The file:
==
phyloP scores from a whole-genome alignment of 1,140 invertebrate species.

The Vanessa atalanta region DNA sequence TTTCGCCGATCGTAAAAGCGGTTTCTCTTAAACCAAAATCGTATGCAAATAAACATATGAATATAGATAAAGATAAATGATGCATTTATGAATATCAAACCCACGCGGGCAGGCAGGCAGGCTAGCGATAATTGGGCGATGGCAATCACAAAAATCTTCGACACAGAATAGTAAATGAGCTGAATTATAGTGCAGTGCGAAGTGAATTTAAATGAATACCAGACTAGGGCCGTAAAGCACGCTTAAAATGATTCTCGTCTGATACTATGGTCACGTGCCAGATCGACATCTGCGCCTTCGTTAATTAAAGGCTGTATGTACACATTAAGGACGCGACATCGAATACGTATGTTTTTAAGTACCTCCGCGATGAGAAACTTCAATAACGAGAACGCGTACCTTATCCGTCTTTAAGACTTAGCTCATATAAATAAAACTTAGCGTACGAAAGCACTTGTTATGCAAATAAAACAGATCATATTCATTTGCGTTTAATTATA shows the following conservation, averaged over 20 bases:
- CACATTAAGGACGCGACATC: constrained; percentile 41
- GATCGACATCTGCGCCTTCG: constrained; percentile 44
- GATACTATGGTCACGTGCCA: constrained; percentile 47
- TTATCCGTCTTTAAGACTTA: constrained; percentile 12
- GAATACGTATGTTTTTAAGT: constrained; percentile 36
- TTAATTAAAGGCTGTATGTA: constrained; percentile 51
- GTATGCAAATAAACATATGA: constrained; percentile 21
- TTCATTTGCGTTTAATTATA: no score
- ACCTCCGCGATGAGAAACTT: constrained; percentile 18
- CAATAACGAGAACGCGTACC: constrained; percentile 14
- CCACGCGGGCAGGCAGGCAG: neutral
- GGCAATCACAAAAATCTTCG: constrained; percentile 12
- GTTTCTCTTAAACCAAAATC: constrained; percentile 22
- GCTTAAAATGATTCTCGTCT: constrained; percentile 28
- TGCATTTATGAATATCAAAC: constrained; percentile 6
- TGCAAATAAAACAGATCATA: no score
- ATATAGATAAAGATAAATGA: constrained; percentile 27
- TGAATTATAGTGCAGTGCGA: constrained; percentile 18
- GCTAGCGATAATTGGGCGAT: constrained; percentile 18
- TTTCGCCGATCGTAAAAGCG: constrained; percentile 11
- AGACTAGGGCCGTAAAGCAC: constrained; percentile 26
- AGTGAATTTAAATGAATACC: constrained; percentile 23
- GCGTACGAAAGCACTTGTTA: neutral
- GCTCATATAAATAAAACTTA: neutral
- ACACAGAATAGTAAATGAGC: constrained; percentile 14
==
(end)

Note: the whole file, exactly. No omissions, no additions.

phyloP scores from a whole-genome alignment of 1,140 invertebrate species.

The Vanessa atalanta region DNA sequence TTTCGCCGATCGTAAAAGCGGTTTCTCTTAAACCAAAATCGTATGCAAATAAACATATGAATATAGATAAAGATAAATGATGCATTTATGAATATCAAACCCACGCGGGCAGGCAGGCAGGCTAGCGATAATTGGGCGATGGCAATCACAAAAATCTTCGACACAGAATAGTAAATGAGCTGAATTATAGTGCAGTGCGAAGTGAATTTAAATGAATACCAGACTAGGGCCGTAAAGCACGCTTAAAATGATTCTCGTCTGATACTATGGTCACGTGCCAGATCGACATCTGCGCCTTCGTTAATTAAAGGCTGTATGTACACATTAAGGACGCGACATCGAATACGTATGTTTTTAAGTACCTCCGCGATGAGAAACTTCAATAACGAGAACGCGTACCTTATCCGTCTTTAAGACTTAGCTCATATAAATAAAACTTAGCGTACGAAAGCACTTGTTATGCAAATAAAACAGATCATATTCATTTGCGTTTAATTATA shows the following conservation, averaged over 20 bases:
- CACATTAAGGACGCGACATC: constrained; percentile 41
- GATCGACATCTGCGCCTTCG: constrained; percentile 44
- GATACTATGGTCACGTGCCA: constrained; percentile 47
- TTATCCGTCTTTAAGACTTA: constrained; percentile 12
- GAATACGTATGTTTTTAAGT: constrained; percentile 36
- TTAATTAAAGGCTGTATGTA: constrained; percentile 51
- GTATGCAAATAAACATATGA: constrained; percentile 21
- TTCATTTGCGTTTAATTATA: no score
- ACCTCCGCGATGAGAAACTT: constrained; percentile 18
- CAATAACGAGAACGCGTACC: constrained; percentile 14
- CCACGCGGGCAGGCAGGCAG: neutral
- GGCAATCACAAAAATCTTCG: constrained; percentile 12
- GTTTCTCTTAAACCAAAATC: constrained; percentile 22
- GCTTAAAATGATTCTCGTCT: constrained; percentile 28
- TGCATTTATGAATATCAAAC: constrained; percentile 6
- TGCAAATAAAACAGATCATA: no score
- ATATAGATAAAGATAAATGA: constrained; percentile 27
- TGAATTATAGTGCAGTGCGA: constrained; percentile 18
- GCTAGCGATAATTGGGCGAT: constrained; percentile 18
- TTTCGCCGATCGTAAAAGCG: constrained; percentile 11
- AGACTAGGGCCGTAAAGCAC: constrained; percentile 26
- AGTGAATTTAAATGAATACC: constrained; percentile 23
- GCGTACGAAAGCACTTGTTA: neutral
- GCTCATATAAATAAAACTTA: neutral
- ACACAGAATAGTAAATGAGC: constrained; percentile 14